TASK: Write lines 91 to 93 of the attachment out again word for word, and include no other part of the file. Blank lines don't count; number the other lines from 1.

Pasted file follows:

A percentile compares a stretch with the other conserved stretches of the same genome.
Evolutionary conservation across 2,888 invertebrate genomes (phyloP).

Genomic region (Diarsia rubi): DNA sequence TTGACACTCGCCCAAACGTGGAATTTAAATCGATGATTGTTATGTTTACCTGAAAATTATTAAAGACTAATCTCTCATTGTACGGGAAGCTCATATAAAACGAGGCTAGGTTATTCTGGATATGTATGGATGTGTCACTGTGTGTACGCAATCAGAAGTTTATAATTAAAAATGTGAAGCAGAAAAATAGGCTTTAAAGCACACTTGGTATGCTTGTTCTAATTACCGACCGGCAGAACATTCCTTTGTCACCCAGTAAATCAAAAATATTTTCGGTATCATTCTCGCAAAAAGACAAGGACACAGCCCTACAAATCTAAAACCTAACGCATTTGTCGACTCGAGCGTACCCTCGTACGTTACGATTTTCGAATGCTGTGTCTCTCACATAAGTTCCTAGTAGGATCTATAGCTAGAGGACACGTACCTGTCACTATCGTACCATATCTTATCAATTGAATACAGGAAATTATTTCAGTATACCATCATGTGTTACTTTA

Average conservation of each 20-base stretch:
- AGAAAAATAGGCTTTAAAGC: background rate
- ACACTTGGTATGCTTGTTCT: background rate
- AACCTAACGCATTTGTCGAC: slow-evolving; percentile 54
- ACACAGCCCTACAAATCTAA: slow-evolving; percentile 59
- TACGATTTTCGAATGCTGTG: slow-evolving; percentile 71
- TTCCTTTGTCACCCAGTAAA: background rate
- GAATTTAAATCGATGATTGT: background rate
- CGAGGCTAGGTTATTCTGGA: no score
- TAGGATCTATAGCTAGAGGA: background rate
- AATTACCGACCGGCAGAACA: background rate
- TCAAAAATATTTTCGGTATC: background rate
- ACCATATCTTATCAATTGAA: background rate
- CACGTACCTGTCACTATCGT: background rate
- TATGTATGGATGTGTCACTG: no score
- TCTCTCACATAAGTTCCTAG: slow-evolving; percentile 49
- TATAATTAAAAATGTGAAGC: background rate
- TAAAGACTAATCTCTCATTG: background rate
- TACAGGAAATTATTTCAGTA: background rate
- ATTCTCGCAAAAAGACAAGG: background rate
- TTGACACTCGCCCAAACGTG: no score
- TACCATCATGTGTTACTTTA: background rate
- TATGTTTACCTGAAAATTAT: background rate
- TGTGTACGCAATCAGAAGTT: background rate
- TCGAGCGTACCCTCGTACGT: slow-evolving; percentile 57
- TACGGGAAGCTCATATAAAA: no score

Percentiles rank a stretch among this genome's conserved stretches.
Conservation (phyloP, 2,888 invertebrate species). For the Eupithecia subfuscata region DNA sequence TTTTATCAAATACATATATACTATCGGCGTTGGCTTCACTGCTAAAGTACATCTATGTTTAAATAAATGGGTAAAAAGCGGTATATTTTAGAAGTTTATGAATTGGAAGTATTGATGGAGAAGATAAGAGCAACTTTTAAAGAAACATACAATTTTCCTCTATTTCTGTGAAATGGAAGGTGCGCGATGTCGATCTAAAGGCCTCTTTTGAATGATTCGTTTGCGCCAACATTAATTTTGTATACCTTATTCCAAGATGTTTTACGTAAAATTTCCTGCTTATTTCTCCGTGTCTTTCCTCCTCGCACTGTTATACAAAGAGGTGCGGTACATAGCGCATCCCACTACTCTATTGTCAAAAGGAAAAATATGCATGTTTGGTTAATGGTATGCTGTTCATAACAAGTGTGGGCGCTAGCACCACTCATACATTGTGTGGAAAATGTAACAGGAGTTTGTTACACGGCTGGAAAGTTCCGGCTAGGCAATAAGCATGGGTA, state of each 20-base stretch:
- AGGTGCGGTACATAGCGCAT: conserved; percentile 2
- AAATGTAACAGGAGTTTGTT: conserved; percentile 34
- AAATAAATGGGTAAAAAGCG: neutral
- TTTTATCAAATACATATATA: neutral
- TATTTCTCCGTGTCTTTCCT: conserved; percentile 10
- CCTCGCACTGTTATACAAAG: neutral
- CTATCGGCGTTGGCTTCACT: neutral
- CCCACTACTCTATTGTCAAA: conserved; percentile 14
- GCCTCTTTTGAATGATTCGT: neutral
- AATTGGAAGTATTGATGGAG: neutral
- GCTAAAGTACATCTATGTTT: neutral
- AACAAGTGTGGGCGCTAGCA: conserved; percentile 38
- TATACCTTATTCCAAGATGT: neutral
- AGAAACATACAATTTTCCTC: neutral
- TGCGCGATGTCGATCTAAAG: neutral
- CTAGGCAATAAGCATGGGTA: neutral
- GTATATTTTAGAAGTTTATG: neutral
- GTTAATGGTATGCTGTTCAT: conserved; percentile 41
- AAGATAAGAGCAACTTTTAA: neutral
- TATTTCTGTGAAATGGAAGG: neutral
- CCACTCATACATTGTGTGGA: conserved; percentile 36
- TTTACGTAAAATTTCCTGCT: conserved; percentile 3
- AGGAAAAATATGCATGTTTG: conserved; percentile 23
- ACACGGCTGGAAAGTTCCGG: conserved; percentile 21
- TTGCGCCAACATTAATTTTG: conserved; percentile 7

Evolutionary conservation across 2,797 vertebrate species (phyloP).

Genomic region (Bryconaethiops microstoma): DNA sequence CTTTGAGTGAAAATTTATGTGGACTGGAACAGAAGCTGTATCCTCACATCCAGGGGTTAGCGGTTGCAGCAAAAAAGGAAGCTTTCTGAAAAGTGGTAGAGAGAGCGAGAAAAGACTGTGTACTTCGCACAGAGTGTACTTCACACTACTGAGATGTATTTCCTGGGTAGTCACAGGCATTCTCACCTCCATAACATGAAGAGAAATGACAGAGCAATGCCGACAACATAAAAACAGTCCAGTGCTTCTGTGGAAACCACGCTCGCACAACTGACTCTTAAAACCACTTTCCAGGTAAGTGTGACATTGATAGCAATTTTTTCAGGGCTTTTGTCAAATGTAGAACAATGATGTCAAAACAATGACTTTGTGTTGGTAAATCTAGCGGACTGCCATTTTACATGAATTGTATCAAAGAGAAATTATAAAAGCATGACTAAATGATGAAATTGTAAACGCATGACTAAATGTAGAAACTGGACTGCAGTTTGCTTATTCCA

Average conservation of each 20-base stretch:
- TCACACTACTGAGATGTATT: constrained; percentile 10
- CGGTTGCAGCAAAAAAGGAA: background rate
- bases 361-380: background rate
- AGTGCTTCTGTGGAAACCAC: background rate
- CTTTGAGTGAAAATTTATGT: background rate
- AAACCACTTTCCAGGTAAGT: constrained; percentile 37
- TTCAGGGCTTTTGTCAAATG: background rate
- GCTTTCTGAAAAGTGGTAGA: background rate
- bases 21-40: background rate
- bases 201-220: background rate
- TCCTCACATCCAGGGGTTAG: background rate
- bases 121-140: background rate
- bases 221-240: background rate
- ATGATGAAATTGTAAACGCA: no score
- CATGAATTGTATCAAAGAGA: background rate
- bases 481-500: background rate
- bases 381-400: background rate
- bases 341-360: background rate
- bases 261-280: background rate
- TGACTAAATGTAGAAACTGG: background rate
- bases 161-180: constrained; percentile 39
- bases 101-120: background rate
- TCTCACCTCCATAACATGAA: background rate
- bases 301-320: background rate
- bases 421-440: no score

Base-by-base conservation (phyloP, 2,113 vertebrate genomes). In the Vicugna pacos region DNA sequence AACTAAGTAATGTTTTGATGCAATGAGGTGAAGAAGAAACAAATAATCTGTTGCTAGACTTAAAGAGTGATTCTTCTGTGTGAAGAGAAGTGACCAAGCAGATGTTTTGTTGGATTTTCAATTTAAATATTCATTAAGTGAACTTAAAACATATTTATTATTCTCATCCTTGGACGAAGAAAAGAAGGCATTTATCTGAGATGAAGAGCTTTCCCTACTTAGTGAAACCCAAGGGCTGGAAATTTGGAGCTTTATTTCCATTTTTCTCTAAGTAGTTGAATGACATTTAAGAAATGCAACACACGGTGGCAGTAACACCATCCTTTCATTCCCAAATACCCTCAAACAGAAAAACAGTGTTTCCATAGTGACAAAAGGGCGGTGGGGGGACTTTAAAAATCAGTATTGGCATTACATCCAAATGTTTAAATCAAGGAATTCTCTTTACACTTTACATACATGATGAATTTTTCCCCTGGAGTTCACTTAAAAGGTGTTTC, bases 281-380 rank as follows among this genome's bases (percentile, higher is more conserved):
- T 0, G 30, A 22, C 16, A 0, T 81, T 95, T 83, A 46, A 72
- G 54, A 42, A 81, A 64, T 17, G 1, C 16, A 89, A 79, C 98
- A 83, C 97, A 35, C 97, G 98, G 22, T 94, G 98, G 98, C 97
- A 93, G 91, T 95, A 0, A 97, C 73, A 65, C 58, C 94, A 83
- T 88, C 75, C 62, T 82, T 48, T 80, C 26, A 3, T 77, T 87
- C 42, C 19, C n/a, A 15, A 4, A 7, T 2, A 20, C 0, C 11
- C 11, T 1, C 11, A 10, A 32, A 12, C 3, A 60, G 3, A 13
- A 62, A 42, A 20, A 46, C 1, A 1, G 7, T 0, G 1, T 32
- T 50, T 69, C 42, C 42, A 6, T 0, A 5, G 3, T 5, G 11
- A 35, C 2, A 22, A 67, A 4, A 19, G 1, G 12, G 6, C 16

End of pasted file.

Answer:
- C 42, C 19, C n/a, A 15, A 4, A 7, T 2, A 20, C 0, C 11
- C 11, T 1, C 11, A 10, A 32, A 12, C 3, A 60, G 3, A 13
- A 62, A 42, A 20, A 46, C 1, A 1, G 7, T 0, G 1, T 32